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World Biofuels Symposium
November 13-15, 2005
Beijing, China

2nd Annual Canadian Renewable Fuels Summit
December 13-15, 2005
Toronto, Ontario, Canada
Hosted by:
Candadian Renewable Fuels Association

National Biodiesel Conference & Expo 2006
February 5-8, 200
San Diego, California
National Biodiesel Board

11th Annual National Ethanol Conference: "Policy & Marketing"
February 20-22, 200
Las Vegas, Nevada, USA
Sponsored by:
Renewable Fuels Association

22nd Annual International Fuel Ethanol Workshop & Expo
June 20-23, 200
Milwaukee, Wisconsin, USA

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Posted on  

September 3, 2002

World oil summit long on pledges to better protect the environment

The Associated Press

RIO DE JANEIRO, Brazil (AP) -- The world's oil producers said they must do more to protect the environment at a summit in Brazil held against the backdrop of a possible U.S. attack on Iraq that could disrupt oil supplies.

More than 3,000 delegates from 59 oil-producing nations and companies opened the World Petroleum Congress Monday, amid pledges to safeguard the environment, seek cleaner-burning fuels and reduce the gases blamed for global warming.

"Oil companies have to continuously seek out new, alternative ways of doing business which will have the least impact on the environment," India's oil minister, Ram Naik, told the convention.

Delegates were clearly trying to rid the industry of its image as an enemy of the environment.

For the first time, environmental groups such as Greenpeace, Conservation International and the World Wildlife Fund were invited to the meetings. A recycling center for the tons of garbage produced by the congress was even set up at the site.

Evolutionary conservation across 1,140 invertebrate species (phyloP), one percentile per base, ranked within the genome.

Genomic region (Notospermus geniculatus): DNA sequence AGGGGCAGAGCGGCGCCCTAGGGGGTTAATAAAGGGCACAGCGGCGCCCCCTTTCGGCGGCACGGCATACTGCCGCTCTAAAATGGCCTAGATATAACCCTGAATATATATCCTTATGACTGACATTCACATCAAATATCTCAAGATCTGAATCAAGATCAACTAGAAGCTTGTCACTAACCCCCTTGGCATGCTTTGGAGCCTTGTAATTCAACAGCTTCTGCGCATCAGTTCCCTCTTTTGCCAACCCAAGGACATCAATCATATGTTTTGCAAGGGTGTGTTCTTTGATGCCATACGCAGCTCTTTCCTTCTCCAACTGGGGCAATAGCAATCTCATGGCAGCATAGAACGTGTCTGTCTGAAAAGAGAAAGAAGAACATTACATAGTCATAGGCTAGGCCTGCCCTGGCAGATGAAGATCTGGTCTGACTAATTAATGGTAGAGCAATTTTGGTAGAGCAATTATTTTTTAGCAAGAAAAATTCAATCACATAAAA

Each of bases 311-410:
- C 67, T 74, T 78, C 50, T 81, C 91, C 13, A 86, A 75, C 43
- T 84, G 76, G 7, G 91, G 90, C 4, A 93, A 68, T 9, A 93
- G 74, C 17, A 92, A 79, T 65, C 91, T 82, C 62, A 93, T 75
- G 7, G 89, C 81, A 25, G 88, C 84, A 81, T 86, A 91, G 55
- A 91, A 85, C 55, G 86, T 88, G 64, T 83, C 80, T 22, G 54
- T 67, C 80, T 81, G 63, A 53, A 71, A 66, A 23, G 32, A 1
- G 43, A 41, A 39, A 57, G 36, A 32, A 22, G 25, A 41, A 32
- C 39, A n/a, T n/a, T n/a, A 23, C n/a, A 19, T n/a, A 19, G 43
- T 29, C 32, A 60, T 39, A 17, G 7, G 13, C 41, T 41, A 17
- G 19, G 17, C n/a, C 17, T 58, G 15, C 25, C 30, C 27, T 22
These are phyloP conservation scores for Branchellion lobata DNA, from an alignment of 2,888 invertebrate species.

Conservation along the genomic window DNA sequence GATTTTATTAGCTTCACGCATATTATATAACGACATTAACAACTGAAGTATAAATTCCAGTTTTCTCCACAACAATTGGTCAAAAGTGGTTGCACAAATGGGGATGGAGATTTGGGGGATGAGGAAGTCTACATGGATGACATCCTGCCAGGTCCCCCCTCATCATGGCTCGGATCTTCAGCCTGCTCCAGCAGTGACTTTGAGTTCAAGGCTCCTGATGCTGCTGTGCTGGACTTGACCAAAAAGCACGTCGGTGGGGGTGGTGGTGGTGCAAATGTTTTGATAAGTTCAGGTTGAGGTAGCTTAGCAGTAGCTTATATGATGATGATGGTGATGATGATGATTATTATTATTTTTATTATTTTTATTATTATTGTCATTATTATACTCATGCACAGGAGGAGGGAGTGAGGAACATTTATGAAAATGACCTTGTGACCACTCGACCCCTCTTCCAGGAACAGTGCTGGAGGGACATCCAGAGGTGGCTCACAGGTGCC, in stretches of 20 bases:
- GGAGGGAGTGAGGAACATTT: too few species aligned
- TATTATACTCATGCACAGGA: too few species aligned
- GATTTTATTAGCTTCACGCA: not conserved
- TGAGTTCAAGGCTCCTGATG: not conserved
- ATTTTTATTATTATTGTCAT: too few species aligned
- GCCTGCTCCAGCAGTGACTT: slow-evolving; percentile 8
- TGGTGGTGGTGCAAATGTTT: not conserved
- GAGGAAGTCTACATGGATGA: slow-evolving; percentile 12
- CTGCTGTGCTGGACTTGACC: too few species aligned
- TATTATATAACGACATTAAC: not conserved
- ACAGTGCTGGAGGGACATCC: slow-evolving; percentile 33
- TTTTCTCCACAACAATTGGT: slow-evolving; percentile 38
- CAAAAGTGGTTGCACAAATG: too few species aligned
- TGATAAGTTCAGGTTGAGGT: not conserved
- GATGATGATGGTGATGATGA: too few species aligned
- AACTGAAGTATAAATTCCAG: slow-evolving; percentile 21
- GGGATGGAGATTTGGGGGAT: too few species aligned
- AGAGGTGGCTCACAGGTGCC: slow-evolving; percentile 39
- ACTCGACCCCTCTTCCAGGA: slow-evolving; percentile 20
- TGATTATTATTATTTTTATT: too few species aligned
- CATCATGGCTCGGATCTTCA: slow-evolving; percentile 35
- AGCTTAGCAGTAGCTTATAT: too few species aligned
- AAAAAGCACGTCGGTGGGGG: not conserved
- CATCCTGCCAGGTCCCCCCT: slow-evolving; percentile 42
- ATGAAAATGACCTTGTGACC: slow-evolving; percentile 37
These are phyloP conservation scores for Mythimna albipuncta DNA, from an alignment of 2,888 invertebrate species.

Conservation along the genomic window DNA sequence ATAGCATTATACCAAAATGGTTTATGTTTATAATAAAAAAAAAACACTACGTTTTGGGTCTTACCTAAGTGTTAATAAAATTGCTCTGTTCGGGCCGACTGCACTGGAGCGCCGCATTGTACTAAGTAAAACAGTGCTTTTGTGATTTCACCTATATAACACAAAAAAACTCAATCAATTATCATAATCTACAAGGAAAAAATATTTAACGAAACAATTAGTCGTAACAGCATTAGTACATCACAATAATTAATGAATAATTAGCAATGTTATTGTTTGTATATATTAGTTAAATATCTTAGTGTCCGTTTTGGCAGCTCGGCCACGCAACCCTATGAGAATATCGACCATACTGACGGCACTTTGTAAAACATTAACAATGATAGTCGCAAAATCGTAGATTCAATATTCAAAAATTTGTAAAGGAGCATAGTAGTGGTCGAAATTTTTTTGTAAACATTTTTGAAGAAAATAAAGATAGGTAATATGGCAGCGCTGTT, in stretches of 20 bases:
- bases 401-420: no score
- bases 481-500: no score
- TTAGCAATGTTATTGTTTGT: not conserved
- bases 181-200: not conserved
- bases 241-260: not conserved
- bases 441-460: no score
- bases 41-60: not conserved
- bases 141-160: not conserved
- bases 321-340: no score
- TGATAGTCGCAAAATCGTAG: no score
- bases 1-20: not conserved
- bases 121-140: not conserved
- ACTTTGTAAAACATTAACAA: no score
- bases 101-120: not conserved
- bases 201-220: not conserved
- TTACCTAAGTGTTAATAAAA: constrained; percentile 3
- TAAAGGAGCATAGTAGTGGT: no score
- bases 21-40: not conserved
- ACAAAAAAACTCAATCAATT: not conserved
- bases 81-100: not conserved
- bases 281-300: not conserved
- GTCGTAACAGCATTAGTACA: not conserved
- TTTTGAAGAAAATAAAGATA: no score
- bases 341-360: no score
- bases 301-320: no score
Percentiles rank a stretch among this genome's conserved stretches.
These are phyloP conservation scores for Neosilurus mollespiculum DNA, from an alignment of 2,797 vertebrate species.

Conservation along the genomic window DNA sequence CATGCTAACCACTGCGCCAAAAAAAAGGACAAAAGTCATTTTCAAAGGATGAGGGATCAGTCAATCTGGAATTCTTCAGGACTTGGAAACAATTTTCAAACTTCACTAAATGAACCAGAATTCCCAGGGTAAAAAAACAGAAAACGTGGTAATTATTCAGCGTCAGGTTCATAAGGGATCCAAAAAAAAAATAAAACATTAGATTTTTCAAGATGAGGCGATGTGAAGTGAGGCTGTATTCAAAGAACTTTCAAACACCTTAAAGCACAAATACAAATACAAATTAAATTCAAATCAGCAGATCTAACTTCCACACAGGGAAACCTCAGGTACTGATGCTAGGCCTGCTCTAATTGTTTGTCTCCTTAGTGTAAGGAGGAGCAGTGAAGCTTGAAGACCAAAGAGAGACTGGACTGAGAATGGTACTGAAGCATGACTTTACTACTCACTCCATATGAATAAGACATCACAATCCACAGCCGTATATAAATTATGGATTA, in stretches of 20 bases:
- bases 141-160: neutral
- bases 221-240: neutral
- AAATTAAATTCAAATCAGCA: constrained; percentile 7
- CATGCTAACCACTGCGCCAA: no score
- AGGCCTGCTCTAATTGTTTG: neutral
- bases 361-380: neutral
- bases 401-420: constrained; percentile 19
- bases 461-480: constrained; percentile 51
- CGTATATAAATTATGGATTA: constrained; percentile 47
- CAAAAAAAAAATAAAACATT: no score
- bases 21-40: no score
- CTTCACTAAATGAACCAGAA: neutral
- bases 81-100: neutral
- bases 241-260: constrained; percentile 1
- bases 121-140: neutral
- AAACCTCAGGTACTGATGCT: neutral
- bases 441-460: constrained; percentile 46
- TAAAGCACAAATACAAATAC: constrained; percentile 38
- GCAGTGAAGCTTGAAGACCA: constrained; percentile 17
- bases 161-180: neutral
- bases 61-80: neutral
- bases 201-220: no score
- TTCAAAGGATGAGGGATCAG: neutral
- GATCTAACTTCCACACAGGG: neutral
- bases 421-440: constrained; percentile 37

Naik urged governments and oil companies to share "clean" technologies and redouble efforts to protect the environment. He said that India, with a market of nearly 1 billion people, has followed Brazil's lead in mixing gasoline with ethanol to reduce emissions of polluting greenhouse gases.

Other delegates pledged to seek cleaner-burning fuels and reduce the gases blamed for global warming.

"It is no longer possible for any of us to carry out our oil or gas exploitation activities without proper regard to the broader issues of environmental protection," said Lew Watts, group managing director of Shell Sustainable Development and Latin America.

But for some groups, the environment-friendly spin was simply for show.

"I think it's greenwash," said Frank Guggenheim, executive director of Greenpeace in Brazil. "We are participating so they can't say we're against dialogue, but I don't think the people at the conference are serious about protecting the environment ... They talk about environment, but from the point of view of accidents, you have to be a little skeptical."

Norwegian oil minister Einar Steensnaes said not enough has been done to implement the promises to protect the environment issued at the Earth Summit in Rio in 1992. A followup summit, in Johannesburg, South Africa, ends Wednesday.

"Fossil fuels, at least for the next 20 or 30 years, will constitute the main source of energy in meeting increased global demand," Steensnaes said. "Coal, oil and natural gas all contribute in varying to degrees to ... increasing the level of greenhouse gases."

"Ten years after the Earth Summit in Rio de Janeiro, we once again need to address the links between energy and the environment," he said.

An OPEC meeting on Sept. 19 in Osaka, Japan, is to decide future production levels for the oil cartel.

Oil officials fear a conflict in the Middle East could disrupt supplies from the oil-rich region. Last week, oil prices rose to around $30 a barrel amid fears of a U.S. attack on Iraq.

Other oil producers could raise output to cover the shortfall.

Ali Rodriguez, the president of Petroleos de Venezuela, said Monday that Venezuela has the capacity to greatly increase its current oil output. But he said any additional pumping would depend on the decisions of OPEC, which opposes an increase in the quota system and is likely to maintain that standing at their next meeting.

Among the delegates were energy ministers from Great Britain, Algeria, Canada, Cuba and Venezuela. Also present were top executives from oil giants such as ChevronTexaco Corp., ExxonMobil Corp. and Royal Dutch Shell.


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